Themed exhibitions have been the focus of the Cornell Art Museum since the galleries transitioned to a contemporary art aesthetic in the 2010s—a tenet that has, like so many, been disrupted by the virus. Instead of artists curated around a central concept, those selected for the museum’s winter exhibition “See Art and Be Happy!” share few common linkages. A couple of them upcycle their materials, and some are abstract expressionists, but these similarities feel coincidental. For once, the artists that hang together do so randomly.
This has much to do with Curator Melanie Johanson’s last-minute rehiring late last year after months of shuttered galleries; there simply wasn’t time to conceive a theme and to discover and contact the artists that fit it. Though contrary to her normal M.O. as curator, there’s an ironic sense of liberation to “See Art and Be Happy,” in that there is little sense of a beginning, ending or narrative in general, and that each artist’s work can be interpreted on its own terms as opposed to where it lands on a thematic continuum of ideas.
To that end, here are a few random thoughts on the artists and works that most captured my attention this week, in my first visit to the Cornell since the pandemic.
• When I read the name of the artist Tyler Levitetz, I knew it rang a bell from somewhere outside the art world. His bio revealed it: He is the founder of the artisanal 5150 Chocolate Co., which has earned some ink in Boca magazine. Though more accustomed to working with cocoa than canvases, he is a bona fide artist, as evidenced by “Keith’s Tractor,” an abstract totem made from welded plow discs in the Cornell’s central atrium. Who knew?
• Melanie Johanson usually lets other artists dominate the spotlight, but this time, she conceived the installations filling two upstairs galleries, working a collective 100 hours to create “Winter Forest” and “Giftwrap Disco.” In the former, Johanson worked with an X-Acto knife and Tyvek paper for a series of immersive banners featuring paper-cut trees, foxes and deer, sometimes unpaired, sometimes in little families, their antlers merging with the foliage. Supplemented by professional lighting from theatrical designer Jayson Tomasheski, it’s a lovely, cocooning piece. In the interactive “Giftwrap Disco,” Mylar-wrapped walls frame a central array of wrapped presents ideal for photo ops, while a disco ball twinkles overhead and delicate acoustic music plays, in an installation whose magic still carries past its yuletide expiration date.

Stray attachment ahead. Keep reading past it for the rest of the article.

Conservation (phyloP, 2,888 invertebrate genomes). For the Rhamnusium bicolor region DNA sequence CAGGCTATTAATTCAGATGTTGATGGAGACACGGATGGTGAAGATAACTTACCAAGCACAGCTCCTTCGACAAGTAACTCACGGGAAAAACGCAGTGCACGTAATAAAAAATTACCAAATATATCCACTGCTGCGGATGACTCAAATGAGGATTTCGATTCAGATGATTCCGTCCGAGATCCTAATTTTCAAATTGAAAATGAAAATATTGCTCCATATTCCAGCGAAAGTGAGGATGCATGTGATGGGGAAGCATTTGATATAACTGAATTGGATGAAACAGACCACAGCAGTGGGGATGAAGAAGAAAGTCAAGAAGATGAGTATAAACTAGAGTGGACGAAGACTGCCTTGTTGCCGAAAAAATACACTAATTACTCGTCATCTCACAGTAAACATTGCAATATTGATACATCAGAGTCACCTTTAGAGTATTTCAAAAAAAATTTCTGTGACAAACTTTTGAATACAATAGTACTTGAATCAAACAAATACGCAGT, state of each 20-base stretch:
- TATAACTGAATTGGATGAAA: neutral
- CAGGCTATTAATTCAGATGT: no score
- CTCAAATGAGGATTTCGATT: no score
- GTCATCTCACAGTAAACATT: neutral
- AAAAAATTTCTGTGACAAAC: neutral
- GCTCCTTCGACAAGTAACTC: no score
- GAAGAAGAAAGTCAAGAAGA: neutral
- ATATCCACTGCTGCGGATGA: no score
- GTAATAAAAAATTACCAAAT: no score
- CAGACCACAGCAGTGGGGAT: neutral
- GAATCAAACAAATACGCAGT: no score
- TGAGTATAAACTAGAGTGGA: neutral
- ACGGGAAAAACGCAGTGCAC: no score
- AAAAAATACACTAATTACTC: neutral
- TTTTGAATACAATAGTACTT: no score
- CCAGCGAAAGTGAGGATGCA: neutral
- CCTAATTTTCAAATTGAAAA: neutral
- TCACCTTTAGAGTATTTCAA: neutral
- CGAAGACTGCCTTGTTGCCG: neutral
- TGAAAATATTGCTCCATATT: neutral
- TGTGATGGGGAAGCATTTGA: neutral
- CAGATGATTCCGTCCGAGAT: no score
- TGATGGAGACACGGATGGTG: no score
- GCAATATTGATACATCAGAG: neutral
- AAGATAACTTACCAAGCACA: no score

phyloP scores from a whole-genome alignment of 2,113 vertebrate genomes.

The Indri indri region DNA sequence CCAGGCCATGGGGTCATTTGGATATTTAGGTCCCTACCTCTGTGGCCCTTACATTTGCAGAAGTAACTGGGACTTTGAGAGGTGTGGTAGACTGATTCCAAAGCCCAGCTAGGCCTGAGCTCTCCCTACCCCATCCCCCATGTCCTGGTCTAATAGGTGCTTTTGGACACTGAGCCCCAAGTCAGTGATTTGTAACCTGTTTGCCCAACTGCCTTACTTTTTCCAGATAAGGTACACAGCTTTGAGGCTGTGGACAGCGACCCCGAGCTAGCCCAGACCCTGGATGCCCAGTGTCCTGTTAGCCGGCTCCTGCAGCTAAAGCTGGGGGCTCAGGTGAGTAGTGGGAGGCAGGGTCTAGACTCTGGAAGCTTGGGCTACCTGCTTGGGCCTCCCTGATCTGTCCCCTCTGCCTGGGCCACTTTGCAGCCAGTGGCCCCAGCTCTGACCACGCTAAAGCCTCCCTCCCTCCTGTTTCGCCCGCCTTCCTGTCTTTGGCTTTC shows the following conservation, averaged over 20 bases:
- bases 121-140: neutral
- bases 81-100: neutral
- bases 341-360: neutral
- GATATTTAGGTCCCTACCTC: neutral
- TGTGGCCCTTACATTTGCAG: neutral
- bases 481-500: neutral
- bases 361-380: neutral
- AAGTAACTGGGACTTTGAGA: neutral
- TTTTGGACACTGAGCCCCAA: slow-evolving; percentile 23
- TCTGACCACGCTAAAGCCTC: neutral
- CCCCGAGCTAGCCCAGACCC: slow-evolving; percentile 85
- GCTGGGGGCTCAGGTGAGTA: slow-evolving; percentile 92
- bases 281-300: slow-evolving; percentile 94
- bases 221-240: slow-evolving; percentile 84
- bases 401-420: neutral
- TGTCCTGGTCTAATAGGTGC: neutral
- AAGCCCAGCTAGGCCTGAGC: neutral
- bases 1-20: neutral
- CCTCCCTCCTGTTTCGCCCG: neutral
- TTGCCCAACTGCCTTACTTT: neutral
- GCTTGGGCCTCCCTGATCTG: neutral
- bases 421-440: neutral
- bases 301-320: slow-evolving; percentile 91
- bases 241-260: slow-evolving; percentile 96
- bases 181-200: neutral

• I have encountered Jonathan Rosen’s linguistically investigative work elsewhere, and it never ceases to impress me. “Dream Machine” is a two-way mirror on which the word “celebrate” and then a succession of phrases flashes across at fractions of a second; I think I saw words “fake news,” “hot sauce” and “booze” flit by. Like tarot cards by way of a random number generator, spectators are encouraged to snap smartphone photos and see what message comes up. The four photos I shot recommend I celebrate “your in-laws,” “justice,” “our freedom” and “my death.” I am totally on board with the middle two!
• The gallery dedicated to Sonya Sanchez Arias showcases an artist so eclectic that the room feels populated by three or four diverse voices. Her florid, almost three-dimensional works on metal, vibrantly enhanced from her own iPhone photography, offer a vision of South Florida as a neon-lit alien paradise, while abstract sculptures like “The Protest (Good Trouble),” comprised of reclaimed wood pieces arranged like the force of bodies on the Edmund Pettus Bridge, offer subtle provocation. I was especially taken with “Thinking Out Loud,” one of Arias’ quarantine projects, in which small found figurines, painted white, are positioned chaotically in the cubbyholes of a display case, the entire scene cordoned off by red string. It’s a perfect encapsulation of the disorderly tangle of thoughts we all shared for months last year.
I can’t say I missed the traditional theme, per se. We have an open museum that is filled with great art. That’s more than good enough for now.
The Cornell Art Museum, 51 N. Swinton Ave., is open Thursdays to Sundays from noon to 5 p.m. Admission is $15 general and $8 children ages 4 to 17. On Valentine’s Day, the adjoining Pavilion at Old School Square will host country singer Easton Corbin for a 7 p.m. socially distanced concert; add-on tickets include flowers, chocolates and a choice of red, white or sparkling wine for an additional $75. Call 561/243-7922 or visit oldschoolsquare.org.